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Kingsley Flood: Pushing Past Americana

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Kingsley Flood: Pushing Past Americana

Kingsley Flood: Pushing Past Americana

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RACHEL MARTIN, host:

Take some rough and raw vocals akin to Tom Waits, mix it up with a heavy dose of Dylan, melodies that both send you back to a bygone era and push you forward with a rock and roll-based urgency and you get Kingsley Flood.

(Soundbite of song, "A Little Too Old")

KINGSLEY FLOOD: (Singing) Out of the blue, they were singing a song. I don't know why you were singing along. 'Cause everyone knows, darling, everyone knows, everyone knows, you're a little too old.

MARTIN: That's "A Little Too Old" from Kingsley flood's debut album. It's called "Dust Windows." The band is based in Boston, but we're lucky enough to have them in the our studio here in Washington D.C.

So, we'll start off with some introductions. First, we've got Chris Barrett on trumpet and percussion.

(Soundbite of percussion)

MARTIN: Nice. George Hall on electric guitar.

(Soundbite of guitar)

MARTIN: Naseem Khuri is on acoustic guitar and lead vocals.

(Soundbite of guitar)

MARTIN: And Jenee Morgan on violin and vocals.

(Soundbite of violin)

MARTIN: Nick Balkin on bass and vocals.

(Soundbite of bass)

MARTIN: And Mr. Will Davies on drums.

(Soundbite of drums)

MARTIN: Hey. Thanks, you guys, for coming in today. We appreciate it.

KINGSLEY FLOOD: Thank you.

MARTIN: You guys have only been together a couple years and this is your first album. And it's kind of gutsy to say to yourselves, yeah, let's do this. We've got something to say and it's different than what everybody else is saying and doing out there. Especially, Naseem, you had a different career planned out altogether right?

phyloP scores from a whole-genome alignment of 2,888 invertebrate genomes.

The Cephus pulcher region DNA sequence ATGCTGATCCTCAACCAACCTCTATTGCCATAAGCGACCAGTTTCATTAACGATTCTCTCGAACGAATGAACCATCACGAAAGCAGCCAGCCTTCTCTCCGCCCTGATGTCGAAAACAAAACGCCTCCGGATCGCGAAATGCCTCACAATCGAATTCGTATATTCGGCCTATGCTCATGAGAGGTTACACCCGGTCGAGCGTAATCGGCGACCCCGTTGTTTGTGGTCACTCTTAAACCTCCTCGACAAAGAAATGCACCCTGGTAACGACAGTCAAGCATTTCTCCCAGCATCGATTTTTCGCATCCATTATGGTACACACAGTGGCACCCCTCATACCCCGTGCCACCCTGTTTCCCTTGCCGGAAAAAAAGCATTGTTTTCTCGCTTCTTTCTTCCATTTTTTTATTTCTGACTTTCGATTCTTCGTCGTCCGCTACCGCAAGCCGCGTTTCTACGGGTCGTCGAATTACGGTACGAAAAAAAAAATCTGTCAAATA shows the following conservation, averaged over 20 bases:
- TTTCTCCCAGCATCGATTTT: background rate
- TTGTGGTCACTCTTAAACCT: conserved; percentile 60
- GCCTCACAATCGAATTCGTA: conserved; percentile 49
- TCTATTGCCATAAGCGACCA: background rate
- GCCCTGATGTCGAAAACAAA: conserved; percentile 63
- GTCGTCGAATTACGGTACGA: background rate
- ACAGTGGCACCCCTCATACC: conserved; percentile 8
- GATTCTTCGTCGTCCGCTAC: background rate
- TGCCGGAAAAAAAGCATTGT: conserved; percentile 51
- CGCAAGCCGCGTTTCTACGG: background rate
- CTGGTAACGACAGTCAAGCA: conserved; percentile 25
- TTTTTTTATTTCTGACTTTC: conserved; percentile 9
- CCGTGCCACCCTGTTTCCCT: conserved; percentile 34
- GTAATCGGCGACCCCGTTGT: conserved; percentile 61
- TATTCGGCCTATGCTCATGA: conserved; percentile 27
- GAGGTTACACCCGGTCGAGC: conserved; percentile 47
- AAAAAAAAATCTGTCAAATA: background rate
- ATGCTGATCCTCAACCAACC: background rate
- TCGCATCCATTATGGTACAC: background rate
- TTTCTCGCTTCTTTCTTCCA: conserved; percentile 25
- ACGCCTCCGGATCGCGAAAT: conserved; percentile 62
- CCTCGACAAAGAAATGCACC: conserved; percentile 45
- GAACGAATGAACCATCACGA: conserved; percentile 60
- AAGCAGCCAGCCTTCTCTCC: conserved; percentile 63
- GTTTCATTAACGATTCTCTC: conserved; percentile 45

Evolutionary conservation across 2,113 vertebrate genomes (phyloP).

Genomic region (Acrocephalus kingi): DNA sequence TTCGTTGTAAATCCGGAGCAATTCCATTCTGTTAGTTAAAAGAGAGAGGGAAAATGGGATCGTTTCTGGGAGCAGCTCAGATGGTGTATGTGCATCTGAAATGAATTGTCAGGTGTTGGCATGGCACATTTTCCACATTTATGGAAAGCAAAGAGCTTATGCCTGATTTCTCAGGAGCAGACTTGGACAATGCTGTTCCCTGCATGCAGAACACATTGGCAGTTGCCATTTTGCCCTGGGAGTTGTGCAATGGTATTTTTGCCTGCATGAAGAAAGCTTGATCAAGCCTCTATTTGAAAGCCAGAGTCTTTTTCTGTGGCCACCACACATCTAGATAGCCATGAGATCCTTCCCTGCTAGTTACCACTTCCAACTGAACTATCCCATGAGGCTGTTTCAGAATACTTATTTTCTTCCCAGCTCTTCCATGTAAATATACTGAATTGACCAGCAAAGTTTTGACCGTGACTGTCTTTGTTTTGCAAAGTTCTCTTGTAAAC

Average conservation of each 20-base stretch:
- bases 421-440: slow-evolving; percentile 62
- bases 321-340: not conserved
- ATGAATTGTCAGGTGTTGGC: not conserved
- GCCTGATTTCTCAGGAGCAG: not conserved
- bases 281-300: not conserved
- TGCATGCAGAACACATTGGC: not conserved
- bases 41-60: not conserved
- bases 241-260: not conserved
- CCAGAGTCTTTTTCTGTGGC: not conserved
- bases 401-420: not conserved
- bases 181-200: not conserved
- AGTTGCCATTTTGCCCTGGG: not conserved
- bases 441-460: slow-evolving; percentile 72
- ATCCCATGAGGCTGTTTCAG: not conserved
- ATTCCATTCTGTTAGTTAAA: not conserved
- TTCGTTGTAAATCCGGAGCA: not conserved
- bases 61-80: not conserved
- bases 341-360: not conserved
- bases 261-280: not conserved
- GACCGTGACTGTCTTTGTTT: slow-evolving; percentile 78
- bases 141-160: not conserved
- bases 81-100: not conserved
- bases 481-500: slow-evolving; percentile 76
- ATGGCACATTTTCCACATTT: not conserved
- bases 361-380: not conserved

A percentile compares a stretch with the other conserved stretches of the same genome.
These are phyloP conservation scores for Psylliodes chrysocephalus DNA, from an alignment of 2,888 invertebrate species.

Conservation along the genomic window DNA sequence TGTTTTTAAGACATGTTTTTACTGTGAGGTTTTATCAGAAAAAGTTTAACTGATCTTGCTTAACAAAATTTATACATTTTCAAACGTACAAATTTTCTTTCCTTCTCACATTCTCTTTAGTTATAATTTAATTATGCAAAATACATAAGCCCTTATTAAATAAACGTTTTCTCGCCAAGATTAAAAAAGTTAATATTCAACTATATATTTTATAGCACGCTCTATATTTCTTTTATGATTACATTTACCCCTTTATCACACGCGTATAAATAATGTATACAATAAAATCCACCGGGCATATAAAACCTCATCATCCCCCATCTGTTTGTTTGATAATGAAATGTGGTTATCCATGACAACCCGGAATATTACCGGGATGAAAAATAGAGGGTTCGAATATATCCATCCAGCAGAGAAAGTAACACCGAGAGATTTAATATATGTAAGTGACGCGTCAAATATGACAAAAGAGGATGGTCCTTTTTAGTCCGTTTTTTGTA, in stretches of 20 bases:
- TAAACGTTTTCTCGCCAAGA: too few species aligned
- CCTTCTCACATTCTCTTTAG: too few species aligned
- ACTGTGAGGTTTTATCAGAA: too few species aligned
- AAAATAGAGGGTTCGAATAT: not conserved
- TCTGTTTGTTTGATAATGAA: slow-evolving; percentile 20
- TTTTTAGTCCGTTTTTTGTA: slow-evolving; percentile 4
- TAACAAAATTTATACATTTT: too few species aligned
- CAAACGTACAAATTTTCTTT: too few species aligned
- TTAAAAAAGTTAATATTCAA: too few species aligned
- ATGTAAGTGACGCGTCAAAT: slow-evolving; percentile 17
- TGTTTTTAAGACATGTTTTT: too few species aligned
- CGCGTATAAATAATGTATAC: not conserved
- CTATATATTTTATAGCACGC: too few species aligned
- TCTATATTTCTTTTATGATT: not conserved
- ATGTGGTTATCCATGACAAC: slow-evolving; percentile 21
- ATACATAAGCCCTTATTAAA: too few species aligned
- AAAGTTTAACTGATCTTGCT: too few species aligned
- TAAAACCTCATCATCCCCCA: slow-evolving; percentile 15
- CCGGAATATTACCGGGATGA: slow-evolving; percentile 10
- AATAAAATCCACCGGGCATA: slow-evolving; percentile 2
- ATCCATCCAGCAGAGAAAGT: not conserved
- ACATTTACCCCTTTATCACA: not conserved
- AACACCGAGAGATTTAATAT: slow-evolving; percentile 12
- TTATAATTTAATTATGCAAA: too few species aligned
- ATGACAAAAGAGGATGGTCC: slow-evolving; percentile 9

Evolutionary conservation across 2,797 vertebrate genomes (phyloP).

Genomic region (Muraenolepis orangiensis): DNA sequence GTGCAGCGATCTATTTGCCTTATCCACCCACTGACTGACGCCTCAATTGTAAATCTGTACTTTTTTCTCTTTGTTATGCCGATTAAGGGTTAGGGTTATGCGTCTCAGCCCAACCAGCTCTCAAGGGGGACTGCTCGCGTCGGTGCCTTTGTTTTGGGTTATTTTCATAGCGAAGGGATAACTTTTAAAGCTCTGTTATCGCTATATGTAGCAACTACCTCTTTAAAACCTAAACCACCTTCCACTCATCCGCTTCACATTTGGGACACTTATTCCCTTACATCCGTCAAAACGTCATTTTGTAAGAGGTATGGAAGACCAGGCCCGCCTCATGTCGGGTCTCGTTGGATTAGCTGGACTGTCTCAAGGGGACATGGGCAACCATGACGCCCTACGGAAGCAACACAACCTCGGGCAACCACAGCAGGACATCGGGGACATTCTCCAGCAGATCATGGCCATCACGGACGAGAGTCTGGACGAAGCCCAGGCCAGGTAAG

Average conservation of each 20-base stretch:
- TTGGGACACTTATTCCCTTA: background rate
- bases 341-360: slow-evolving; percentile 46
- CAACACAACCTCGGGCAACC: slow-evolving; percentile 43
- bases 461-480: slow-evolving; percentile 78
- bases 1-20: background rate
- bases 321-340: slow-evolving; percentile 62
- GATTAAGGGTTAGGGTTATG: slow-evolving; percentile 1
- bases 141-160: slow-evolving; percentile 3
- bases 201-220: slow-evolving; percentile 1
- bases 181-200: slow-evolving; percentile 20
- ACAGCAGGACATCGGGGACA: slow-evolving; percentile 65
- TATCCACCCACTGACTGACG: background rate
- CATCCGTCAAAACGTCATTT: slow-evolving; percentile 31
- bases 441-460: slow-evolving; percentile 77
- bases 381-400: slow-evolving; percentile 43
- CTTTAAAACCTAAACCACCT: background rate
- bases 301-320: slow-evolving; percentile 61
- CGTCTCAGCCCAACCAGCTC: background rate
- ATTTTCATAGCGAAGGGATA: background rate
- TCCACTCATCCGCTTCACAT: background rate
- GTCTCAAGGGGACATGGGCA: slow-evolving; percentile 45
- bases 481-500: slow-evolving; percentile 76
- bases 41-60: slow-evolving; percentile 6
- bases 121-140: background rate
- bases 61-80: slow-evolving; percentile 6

Mr. NASEEM KHURI (Acoustic Guitar, Lead Vocals, Kingsley Flood): Right, yeah. I started off, you know, after grad school thinking I would have something in international relations-type of thing, and somewhere along the way I just got a little nervous at the idea of sitting in a office for a long time. And I realized I really wanted a more sort of direct connection with humans, and found that a rock band was the best way to do that. I had all these songs festering for a long time and just the most raw way to get in front of someone and to have that connection as to actually play two feet away from them.

MARTIN: Well, a lot of people say that your music is, quote-unquote, "Americana" music. I mean, that connotes certain images. I'm thinking kind of West Virginia, I'm thinking Smoky Mountains, I'm thinking a lot of acoustic. Is that accurate? What comes to mind when you hear that word?

Mr. KHURI: Can George answer that one? He's good at that one.

MARTIN: Sure.

Mr. GEORGE HALL: Well, I always have mixed feelings about the word Americana just because of all the things you said, which are great. And then there's also, like, a long heritage of black music, which also incorporates, you know, string bands in the '20s and all that. And Americana, to me, it's kind of hard to define but it's something that has some depth to it, that has some roots, that goes back a little ways. And that, you know, really synthesized itself in America.

Mr. KHURI: You know, maybe we're not a huge fan of labels in general, but it's not a bad one to have. We just want to keep pushing it around.

MARTIN: OK. Let's hear you push it around a little bit. Let's listen to a song off the album, "Dust Windows." And the first song you're going to play for us is called "Cul De Sac."